"We live in a society where African American history is taught as an elective instead of as a requirement; where we have to disbar our culture because it is not professional; where we have to prove our competence and intellectual capabilities, and thereafter live with the label 'you’re not really black.' We live in a… enough is enough.
In our present day, and contrary to popular belief, African Americans are perceived as second-class citizens. Fueled with anger and passion, we organize peaceful protests yet are called savages — while looters and enraged sports fans who burn and flip cars are simply just celebrating their favorite team’s victory. These comparisons have been made so frequently, we have become numb to such outlandish comments.
As much as we are aware that changes need to be made, we cannot do this alone. I welcome you to educate yourself about the struggles we have and unfortunately still continue to endure physically, mentally, and verbally. Ignorance is bliss but only to the ignorant."
– Juwan Rainer (VSB ’18)
Black and African American Voices: Databases A-Z
African American Studies Center (Oxford University Press)
Black Abolitionist Papers (ProQuest)
Black Americans in Congress
Black Authors, 1556-1922 (Readex)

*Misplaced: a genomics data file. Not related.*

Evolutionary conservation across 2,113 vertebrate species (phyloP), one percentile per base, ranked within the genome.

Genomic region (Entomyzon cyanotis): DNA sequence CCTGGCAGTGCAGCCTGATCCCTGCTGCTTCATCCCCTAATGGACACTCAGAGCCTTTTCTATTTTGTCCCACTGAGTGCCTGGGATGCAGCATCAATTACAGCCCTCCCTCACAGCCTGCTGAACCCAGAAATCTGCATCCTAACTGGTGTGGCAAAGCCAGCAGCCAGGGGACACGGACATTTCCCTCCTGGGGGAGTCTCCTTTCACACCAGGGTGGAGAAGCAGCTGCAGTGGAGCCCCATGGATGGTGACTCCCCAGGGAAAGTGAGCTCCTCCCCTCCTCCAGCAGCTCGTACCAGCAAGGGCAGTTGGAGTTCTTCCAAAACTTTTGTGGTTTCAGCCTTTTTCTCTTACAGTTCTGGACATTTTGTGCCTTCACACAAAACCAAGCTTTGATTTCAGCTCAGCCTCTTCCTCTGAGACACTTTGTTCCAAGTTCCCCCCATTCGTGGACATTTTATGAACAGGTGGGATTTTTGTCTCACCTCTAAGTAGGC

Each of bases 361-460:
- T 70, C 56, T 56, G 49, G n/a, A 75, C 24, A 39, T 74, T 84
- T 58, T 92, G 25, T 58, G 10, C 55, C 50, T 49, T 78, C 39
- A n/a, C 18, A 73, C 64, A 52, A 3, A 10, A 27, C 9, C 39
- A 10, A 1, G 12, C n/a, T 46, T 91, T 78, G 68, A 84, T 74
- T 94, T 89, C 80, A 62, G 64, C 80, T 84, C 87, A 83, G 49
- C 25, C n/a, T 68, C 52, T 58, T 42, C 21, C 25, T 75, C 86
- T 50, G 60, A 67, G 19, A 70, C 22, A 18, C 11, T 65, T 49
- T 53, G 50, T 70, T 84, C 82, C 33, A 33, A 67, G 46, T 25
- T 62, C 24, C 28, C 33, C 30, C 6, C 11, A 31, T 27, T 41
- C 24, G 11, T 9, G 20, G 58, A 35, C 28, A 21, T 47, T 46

Black Drama, 2nd Edition (Alexander Street Press)
Ethnic NewsWatch (ProQuest)
Black and African American Voices: Books and eBooks
The Cambridge Companion to the African American Novel
The Cambridge Companion to the African American Slave Narrative
The Cambridge Companion to African American Theatre
The Cambridge Companion to African American Women's Literature
The Cambridge History of African American Literature
African American Theatre: a Historical and Critical Analysis
The Cambridge Companion to the Harlem Renaissance
The Cambridge Companion to Malcolm X
The Cambridge Companion to Toni Morrison
The Cambridge Companion to American civil rights literature
Harriet Tubman: Slavery, the Civil War, and Civil Rights in the Nineteenth Century
The Chicago Freedom Movement Martin Luther King Jr. and Civil Rights Activism in the North
Black and African American Voices: Community Curated Content
On Wednesday, April 18, 2018, Dr. Terry Nance, Chief Diversity and Inclusion Officer, gave a talk in Falvey Memorial Library's Speakers' Corner on the language of race and the movement from multicultural education to intercultural education. The link above contains her powerpoint presentation.